“Yes. After a very public argument, of course.” Edelgard smiles. “And once you’ve defected, I am quite certain you will serve as suitable bait for the Alliance. They should be highly interested in whatever intelligence you’re able to provide. Only, as they think they’re gaining insight from the two of you, you’ll be collecting everything we need to claim victory in Derdriu.”
Ferdinand’s entire body feels like coals being stoked. It’s very possible he will melt right through his chair—which would be a welcome relief, at this point. “You want us to c-c-c-court each—”
“Only in the interest of a suitable denial and deception campaign.” At this, she gives Hubert a pointed look. “Which you should be well-versed in.”
“It’s—too unbelievable.” Hubert laughs, the very sound itself unraveling. “That I would ever abandon you—that I would court Ferdinand—”
“You should be so lucky!” Ferdinand snaps, face flushing. The nerve of him, making it sound like such a terrible thing! “The idea that I would stoop to sneaking about with—with a ridiculous lizard like yourself—”
“Oh? Well, I think it’s rather bold of the professor to assume neither of us are previously engaged. Or did you consider that in your scheming, Byleth?” Hubert asks.
Byleth merely arches a doubting eyebrow at him, but Ferdinand clamps his mouth shut. He’s going to be sick. And if Hubert’s implying that he’s—that all this time, he’s been—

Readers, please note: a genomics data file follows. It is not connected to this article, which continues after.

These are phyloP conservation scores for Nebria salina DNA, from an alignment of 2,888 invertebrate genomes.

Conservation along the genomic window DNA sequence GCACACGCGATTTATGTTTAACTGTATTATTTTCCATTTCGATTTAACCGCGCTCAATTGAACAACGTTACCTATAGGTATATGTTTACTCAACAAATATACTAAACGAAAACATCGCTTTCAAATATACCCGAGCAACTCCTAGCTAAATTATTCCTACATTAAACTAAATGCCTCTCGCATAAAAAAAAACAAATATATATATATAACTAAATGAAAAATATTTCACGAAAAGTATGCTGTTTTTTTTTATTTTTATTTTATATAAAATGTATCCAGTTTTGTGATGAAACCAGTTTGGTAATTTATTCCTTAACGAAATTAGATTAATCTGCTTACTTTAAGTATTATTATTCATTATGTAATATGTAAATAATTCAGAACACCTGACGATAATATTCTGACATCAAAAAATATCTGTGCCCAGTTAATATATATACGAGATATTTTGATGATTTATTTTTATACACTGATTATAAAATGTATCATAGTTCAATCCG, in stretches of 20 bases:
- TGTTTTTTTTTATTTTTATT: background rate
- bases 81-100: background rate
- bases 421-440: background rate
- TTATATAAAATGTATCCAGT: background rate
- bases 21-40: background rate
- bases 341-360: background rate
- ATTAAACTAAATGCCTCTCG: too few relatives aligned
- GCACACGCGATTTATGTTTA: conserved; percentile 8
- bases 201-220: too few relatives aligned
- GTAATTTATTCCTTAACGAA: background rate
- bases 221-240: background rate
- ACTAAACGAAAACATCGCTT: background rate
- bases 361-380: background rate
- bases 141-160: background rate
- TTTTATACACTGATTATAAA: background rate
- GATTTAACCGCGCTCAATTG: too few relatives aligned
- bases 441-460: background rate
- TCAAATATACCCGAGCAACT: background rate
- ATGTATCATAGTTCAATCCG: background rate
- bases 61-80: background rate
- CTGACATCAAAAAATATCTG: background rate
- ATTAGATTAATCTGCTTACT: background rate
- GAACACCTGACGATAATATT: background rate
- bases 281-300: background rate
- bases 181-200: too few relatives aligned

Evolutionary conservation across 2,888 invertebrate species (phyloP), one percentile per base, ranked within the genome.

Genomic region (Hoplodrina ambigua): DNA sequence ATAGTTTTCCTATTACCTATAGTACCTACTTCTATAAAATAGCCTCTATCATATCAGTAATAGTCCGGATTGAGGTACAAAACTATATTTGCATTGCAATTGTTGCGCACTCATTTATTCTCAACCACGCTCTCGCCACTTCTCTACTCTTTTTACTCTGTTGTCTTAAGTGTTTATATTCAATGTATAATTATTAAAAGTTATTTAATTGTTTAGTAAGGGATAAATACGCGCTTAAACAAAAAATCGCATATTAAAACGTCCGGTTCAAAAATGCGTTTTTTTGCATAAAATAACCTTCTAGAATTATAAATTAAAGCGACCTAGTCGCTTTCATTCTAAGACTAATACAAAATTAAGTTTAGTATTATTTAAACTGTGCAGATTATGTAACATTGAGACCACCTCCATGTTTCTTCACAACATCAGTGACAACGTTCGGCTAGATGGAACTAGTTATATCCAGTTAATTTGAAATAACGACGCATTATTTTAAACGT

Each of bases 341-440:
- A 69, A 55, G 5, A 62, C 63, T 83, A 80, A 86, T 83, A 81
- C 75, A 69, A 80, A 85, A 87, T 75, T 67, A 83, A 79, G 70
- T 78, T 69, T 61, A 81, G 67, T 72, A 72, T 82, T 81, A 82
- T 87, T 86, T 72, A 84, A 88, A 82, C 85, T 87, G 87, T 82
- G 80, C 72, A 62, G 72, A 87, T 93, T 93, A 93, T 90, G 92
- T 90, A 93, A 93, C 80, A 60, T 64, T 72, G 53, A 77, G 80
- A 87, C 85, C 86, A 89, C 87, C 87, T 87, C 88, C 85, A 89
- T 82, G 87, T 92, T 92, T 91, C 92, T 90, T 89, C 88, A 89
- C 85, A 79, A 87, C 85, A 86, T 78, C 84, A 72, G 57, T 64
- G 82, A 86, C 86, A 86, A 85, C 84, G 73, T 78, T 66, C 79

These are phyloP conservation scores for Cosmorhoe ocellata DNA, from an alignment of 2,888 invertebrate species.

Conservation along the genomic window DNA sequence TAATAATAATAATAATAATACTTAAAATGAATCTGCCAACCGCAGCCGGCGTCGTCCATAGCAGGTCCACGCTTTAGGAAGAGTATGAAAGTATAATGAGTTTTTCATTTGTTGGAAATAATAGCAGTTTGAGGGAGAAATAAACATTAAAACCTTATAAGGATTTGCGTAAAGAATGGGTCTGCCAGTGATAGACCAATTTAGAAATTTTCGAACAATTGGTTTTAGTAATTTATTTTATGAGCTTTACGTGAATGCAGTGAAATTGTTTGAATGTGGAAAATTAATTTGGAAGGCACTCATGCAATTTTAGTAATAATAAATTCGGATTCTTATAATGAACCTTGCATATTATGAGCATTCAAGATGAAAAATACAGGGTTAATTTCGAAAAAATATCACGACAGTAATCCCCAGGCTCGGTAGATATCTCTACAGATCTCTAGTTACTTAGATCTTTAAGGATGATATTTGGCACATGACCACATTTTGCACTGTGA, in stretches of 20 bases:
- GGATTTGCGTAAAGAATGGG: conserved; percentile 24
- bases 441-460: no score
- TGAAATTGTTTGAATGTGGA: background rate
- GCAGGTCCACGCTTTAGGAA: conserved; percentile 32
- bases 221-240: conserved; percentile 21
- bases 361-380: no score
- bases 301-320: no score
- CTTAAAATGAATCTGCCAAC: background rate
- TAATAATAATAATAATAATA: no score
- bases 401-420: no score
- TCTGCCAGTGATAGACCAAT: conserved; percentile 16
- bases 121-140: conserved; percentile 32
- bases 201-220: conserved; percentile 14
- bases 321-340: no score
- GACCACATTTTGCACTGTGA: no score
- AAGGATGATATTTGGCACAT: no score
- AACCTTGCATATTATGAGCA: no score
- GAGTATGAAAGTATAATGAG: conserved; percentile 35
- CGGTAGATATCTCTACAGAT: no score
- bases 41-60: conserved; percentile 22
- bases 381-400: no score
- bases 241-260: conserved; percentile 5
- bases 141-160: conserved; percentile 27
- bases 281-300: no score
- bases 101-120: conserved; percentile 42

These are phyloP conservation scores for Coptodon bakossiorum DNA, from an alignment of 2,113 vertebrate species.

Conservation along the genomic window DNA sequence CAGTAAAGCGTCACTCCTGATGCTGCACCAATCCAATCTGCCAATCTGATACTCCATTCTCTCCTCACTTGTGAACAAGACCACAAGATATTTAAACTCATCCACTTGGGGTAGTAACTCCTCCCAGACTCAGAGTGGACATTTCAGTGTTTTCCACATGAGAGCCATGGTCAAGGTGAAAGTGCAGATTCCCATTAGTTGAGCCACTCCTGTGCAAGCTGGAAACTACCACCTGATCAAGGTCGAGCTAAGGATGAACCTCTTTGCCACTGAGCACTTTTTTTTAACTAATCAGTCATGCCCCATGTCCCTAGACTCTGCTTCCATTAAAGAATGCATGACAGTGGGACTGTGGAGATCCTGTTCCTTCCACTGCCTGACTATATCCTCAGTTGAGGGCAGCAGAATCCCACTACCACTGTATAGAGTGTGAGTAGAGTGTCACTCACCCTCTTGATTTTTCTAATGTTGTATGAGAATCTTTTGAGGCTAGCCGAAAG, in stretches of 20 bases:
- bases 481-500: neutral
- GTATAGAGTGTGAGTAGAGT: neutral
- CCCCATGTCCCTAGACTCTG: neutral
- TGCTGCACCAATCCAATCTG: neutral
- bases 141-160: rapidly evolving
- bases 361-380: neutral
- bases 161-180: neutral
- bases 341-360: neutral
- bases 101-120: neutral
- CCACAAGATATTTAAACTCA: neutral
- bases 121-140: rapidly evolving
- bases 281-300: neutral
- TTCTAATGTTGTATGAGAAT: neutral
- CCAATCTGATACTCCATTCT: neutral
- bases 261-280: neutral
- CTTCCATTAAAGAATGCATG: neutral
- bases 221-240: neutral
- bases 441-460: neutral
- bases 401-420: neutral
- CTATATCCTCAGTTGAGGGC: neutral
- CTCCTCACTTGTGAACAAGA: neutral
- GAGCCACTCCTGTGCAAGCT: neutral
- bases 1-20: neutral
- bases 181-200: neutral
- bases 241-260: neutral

“Is there something you need to tell me, Hubert?” Edelgard asks, a curious edge to her tone.
“I . . . No.” Hubert glowers down at the table. “But,” and now he offers one of his crueler smiles, “I’m not sure I can say the same for Ferdinand.”
“I beg your pardon—”
“Ferdinand?” Edelgard folds her arms, turning toward him.
“Absolutely not! If I were to court someone, I would do it properly. In the open. With flowers and—and strolls, and—”
Hubert scoffs. “No. You would never stoop to amorous trysts in the stables, or in the cloister bushes—”
Ferdinand’s collar quite suddenly feels like it’s choking him. “What in the hells are you talking about—”
“Gentlemen, enough,” Edelgard says, with considerable force. “I—really don’t need to know the details of Ferdinand’s romantic disasters.”
Ferdinand drags a hand down one side of his face. “There are no romantic disasters!” No, there would have to be romance—
“The point is to offer a plausible scenario, and this does just that. Furthermore, it plays into Claude’s preconceived notions of all of us. He thinks me a stern authoritarian demanding total subservience; he thinks you’re in constant competition with me, Ferdinand, and would be all too happy to see me suffer in your absence. And Hubert, he sees you as vengeful and bitter, and given what he knows about your—”
“Enough.” The color has returned to Hubert’s face with a vengeance, painting his cheeks a deep scarlet. “You’ve made your point.”